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When one thinks of utilities – you immediately think of gas, water, and electricity, items you must have but are not excited about. Remember when the good old telephone was also on this list? How times change. Who today could say that their phone is just a utility in this day and age? On the contrary, the dominance of the mobile in everyone’s life means that, far from being a utility, it is now seen as a device that connects all aspects of life from work to play – in other words, it has become essential.
Similarly, in the financial markets right now, there are certain pieces of information that can no longer be seen as a utility. Much in the same way as how your name and telephone number are vital to how WhatsApp functions on a mobile device, understanding who your trade counterparty is and what their unique number identifier is, is equally important in high finance. But the trouble is that these days, with markets getting increasingly more complex, an added layer of sophistication is also needed. Using the phone analogy, it is the equivalent of the latest iPhone software update.
Nowhere is this more the case than in the world of sanctions. As different sanctions are imposed across multiple jurisdictions at different times, the context of each individual sanction changes quickly. The reality of modern-day markets is that a flag that says yes to one sanctioned security today, could very well be a no tomorrow depending on geopolitical events. Therefore, it is not hard to see why more and more financial institutions are seeking more than just the data saying yes or no – what they are really after is a layer of expertise on top to provide much-needed context, with which effective decisions can be made.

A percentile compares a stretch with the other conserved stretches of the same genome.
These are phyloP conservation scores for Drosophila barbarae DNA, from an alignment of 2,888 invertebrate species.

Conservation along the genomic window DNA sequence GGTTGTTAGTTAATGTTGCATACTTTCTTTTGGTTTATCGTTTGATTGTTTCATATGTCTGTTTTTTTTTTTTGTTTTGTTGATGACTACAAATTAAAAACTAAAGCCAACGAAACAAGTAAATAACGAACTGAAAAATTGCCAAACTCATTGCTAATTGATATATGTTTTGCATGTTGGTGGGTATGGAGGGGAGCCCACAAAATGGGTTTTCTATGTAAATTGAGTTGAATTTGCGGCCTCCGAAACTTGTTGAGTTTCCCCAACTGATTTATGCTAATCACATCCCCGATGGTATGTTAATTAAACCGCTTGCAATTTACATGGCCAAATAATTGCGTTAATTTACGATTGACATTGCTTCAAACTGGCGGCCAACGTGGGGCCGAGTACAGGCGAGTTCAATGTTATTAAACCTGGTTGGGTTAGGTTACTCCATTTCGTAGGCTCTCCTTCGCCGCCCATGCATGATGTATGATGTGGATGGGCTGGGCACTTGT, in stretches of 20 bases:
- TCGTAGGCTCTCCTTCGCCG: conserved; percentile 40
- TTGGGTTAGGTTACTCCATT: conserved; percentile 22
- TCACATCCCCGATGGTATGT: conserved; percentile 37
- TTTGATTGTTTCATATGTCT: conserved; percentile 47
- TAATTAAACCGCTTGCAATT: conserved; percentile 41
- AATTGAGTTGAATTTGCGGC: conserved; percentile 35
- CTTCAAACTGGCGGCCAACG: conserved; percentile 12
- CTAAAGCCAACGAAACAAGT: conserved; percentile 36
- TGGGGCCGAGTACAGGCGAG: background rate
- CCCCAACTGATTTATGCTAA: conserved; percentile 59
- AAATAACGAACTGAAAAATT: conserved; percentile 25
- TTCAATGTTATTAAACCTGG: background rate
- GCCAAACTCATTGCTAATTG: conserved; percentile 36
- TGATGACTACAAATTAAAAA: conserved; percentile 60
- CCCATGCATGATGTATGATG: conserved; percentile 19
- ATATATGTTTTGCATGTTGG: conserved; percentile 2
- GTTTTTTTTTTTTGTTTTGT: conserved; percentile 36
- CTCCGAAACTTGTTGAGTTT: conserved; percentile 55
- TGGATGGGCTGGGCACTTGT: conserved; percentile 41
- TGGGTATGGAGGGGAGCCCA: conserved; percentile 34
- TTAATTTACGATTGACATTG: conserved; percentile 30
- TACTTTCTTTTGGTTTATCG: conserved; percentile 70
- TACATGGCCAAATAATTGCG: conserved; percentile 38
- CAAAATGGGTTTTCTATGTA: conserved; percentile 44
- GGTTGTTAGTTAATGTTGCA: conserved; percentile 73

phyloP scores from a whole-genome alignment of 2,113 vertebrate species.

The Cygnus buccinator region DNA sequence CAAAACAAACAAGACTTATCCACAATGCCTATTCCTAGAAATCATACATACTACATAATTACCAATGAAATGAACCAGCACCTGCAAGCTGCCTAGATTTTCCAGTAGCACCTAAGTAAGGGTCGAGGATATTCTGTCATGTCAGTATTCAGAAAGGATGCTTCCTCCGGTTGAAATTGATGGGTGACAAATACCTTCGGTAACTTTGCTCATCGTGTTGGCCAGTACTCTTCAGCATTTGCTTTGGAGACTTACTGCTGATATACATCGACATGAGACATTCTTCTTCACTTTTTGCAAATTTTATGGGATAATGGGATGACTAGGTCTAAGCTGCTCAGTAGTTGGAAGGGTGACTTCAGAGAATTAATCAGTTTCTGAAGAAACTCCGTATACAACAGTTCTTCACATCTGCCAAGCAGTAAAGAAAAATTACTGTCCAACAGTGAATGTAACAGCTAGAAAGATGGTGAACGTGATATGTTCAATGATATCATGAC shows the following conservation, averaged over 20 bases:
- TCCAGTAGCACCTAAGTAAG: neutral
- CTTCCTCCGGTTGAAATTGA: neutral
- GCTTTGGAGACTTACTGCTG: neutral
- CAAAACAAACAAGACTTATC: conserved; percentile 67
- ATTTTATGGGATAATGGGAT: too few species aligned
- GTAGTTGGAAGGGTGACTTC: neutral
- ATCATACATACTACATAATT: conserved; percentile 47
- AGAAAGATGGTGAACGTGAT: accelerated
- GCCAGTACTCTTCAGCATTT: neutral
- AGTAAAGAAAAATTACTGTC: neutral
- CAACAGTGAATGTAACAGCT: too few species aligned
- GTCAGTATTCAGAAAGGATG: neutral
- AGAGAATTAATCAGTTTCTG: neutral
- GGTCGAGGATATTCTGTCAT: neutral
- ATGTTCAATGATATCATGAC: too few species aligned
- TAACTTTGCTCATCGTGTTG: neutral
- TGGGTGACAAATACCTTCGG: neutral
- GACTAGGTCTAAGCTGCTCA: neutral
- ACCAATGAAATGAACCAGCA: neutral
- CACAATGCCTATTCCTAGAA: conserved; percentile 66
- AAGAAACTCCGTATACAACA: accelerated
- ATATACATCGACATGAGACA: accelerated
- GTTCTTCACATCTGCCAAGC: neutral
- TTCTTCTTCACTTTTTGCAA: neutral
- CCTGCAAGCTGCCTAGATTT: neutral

However, it is not just about sanctions. With the next iteration of Basel in the pipeline, local regulators are shifting their focus from just demanding data consistency, to seeking both data consistency and quality. Whenever changes happen to existing regulations, even small ones, financial institutions need to know for certain that their data is up to scratch from a reporting perspective. Reference data is the lifeblood on which any financial institution bases its decision-making, so it shouldn’t be putting firms at financial or reputational risk by continuing to view it as a utility.
With geopolitical and economic risks and uncertainty rife, now is the time for financial institutions to view their data infrastructure as more than just a utility. After all, much like the journey of the phone handset, financial markets are at a critical point in time between key changes in technology and evolution in the role data is playing in critical decision-making for banks through to asset managers.
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